Image credits: Fabian Blank
News Article

African Swine Fever Discussed on World Forum

By Sofía Hanna | Wed, 10/28/2020 - 16:59

African swine fever is becoming a more significant problem in several countries, affecting livelihood and food safety. Due to this, FAO and the UN gathered governments representing countries' food sectors and specialists to present for the first time in the World Forum an initiative to solve this issue.

According to both organizations, African swine fever is moving at a very high pace and to more countries with each year that goes by. The problem shows no signs of deceleration and it has already provoked the loss of over 7 million pigs in Asia. Meanwhile, more countries in Africa and Europe are reporting an increase in cases.

"Nowadays, our objective is to avoid the propagation of this illness and in the last instance eradicate it using scientific data, best practices and the most recent international norms,” said in a video message General Director of FAO, QU Dongyu. "If it is not controlled, this illness will put at risk the advances we have made toward our sustainable development goals."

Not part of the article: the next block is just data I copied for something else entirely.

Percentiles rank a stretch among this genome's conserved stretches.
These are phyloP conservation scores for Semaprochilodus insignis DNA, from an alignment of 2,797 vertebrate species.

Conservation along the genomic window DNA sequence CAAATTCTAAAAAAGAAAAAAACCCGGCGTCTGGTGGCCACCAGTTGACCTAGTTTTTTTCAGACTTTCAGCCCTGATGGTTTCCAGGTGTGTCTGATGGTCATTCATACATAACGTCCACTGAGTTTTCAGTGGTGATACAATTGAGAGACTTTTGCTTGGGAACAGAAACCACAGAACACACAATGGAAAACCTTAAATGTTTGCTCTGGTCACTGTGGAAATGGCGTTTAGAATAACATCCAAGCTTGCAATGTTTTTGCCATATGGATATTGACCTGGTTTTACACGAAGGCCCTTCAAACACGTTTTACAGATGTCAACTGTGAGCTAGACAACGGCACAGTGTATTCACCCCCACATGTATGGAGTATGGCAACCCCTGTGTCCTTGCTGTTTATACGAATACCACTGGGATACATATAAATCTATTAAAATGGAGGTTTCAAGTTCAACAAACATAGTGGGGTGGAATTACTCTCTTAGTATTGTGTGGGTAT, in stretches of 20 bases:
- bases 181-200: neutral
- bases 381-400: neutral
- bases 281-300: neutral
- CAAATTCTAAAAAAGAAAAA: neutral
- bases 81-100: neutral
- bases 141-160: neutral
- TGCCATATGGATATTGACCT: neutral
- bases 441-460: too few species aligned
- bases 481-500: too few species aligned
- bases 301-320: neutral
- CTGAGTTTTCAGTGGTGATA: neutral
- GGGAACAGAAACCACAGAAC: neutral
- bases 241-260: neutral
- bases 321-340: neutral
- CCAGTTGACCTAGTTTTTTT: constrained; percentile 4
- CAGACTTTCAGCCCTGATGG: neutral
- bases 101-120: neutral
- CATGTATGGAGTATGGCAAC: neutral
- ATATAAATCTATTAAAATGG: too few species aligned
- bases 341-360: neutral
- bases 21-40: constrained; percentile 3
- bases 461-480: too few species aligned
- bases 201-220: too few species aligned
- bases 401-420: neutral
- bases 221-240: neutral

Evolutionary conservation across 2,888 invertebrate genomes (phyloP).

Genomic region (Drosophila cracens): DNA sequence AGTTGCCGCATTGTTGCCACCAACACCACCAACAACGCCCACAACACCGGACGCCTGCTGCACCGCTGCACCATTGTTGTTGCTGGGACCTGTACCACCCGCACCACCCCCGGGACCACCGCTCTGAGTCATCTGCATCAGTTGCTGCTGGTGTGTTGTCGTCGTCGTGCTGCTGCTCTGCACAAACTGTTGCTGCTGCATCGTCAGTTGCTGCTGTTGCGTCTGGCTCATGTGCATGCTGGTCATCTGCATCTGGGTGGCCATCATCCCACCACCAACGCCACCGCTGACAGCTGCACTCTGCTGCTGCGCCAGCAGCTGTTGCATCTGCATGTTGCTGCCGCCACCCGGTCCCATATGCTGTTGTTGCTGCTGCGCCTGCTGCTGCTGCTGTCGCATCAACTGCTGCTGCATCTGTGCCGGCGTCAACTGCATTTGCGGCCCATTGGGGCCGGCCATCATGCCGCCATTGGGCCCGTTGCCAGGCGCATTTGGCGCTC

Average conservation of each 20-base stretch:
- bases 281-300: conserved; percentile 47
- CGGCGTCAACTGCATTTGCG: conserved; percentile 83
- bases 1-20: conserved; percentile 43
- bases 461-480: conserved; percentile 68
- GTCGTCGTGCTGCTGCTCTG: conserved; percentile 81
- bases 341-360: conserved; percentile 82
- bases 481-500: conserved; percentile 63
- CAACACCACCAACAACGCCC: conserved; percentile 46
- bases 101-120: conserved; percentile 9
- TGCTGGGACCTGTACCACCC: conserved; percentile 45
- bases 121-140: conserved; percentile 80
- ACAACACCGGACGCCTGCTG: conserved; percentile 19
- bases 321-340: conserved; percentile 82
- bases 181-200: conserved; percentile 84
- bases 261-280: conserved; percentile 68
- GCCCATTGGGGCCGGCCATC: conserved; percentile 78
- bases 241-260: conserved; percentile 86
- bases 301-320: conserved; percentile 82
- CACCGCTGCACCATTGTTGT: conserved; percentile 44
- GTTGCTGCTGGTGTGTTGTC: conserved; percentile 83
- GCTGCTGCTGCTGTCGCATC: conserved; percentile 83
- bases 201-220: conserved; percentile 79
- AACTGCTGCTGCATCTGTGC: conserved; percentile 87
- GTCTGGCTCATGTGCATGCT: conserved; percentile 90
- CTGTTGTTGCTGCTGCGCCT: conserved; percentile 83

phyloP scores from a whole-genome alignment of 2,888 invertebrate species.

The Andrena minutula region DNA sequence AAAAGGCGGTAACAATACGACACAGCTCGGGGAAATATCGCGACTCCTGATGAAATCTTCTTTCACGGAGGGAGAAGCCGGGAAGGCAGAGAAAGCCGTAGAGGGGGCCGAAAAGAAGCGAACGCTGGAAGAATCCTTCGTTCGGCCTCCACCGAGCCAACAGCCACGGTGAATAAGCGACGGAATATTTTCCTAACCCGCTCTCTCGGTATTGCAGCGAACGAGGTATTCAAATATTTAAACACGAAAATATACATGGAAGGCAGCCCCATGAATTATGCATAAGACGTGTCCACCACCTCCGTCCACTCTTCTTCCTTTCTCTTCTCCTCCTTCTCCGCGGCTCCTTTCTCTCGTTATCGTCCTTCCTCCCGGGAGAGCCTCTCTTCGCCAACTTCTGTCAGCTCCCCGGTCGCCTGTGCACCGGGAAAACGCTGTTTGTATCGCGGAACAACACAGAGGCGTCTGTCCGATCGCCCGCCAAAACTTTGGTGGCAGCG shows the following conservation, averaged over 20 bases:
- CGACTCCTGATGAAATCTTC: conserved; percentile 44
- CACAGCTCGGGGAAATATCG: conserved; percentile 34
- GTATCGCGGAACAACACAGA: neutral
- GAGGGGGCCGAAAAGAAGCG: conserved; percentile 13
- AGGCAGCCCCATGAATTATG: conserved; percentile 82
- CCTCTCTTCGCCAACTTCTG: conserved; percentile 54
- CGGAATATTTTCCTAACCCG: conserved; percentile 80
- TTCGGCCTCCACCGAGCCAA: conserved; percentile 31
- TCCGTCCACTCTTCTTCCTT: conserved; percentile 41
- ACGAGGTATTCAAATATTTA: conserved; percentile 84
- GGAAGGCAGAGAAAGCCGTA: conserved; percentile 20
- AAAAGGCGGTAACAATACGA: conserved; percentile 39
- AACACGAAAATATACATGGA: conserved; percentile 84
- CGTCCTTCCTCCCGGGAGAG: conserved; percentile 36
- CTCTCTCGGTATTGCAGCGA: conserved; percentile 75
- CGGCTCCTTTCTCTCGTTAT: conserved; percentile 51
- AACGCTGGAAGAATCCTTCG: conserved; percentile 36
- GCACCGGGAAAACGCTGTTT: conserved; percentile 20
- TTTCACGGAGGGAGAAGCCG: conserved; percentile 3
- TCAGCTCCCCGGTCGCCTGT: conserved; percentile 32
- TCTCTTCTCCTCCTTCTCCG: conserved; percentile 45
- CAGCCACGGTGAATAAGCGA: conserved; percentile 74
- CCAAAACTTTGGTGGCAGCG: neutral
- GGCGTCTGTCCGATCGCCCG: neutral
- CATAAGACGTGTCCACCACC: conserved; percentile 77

Pig farming is critical to various economic sectors. It represents the livelihood of a large number of people and is part of each country's food safety strategy. If the sickness continues to spread, it will add up to existing economic problems and new ones brought by the COVID-19 pandemic, according to the UN. The problem, at the moment, is that there is no vaccine yet to treat this. The way to control and eradicate it from an already infected group is complicated and laborious, says FAO.

Countries cannot solve this problem on their own, according to the UN. However, there are actions that could help to controlling and hopefully eradicating this at some point, such as stabilizing the prices in the pork sector and, as much as possible, in other meat sectors to contribute to food safety; performing risk analysis at a national level, implementing contingency plans and prevention policies in high-risk nations and supporting laboratory diagnostics and detection.

"Nowadays, no country is safe from African swine fever," said Monique Eloit, General Director of the OIE, during the World forum. Multiple investments will be needed to reach an effective application of international norms.

The data used in this article was sourced from:  
United Nations
Photo by:   Fabian Blank, Unsplash
Sofía Hanna Sofía Hanna Junior Journalist and Industry Analyst